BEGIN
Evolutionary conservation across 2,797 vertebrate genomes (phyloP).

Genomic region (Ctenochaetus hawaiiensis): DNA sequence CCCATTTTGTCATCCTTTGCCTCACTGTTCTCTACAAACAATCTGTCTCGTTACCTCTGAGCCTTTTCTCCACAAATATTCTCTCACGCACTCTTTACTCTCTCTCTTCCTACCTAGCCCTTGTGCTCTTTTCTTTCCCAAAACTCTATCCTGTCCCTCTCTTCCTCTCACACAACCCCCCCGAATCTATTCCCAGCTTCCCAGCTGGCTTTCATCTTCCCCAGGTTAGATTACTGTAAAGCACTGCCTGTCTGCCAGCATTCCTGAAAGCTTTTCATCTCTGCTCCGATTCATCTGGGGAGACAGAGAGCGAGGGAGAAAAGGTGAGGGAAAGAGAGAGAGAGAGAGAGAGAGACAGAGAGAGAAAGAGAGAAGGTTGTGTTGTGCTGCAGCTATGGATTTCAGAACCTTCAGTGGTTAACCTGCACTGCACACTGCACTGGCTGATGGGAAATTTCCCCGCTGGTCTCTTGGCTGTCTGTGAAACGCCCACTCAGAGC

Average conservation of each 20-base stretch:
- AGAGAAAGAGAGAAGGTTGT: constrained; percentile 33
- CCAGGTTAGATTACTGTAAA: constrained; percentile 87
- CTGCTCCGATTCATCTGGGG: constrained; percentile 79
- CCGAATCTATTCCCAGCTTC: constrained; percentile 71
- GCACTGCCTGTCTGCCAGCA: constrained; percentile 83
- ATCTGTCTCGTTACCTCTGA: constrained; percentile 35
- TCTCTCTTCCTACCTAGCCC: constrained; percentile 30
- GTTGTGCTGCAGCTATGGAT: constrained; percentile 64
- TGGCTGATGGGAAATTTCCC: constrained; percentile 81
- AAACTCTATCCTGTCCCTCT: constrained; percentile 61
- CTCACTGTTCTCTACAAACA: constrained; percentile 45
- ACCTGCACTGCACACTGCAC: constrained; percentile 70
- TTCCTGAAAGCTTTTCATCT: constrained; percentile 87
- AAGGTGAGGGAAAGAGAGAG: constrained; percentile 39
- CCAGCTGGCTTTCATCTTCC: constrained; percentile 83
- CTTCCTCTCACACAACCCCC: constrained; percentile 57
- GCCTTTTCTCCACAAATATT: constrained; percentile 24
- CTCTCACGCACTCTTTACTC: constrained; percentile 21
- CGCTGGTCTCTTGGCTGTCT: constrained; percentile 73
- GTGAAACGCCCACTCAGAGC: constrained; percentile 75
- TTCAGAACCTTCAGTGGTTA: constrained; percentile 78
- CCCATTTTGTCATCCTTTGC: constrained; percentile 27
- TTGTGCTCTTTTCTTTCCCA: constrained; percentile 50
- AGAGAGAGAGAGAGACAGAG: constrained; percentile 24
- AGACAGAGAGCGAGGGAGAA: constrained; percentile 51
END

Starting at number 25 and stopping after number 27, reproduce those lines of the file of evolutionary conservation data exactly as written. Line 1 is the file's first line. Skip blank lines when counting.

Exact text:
- CCCATTTTGTCATCCTTTGC: constrained; percentile 27
- TTGTGCTCTTTTCTTTCCCA: constrained; percentile 50
- AGAGAGAGAGAGAGACAGAG: constrained; percentile 24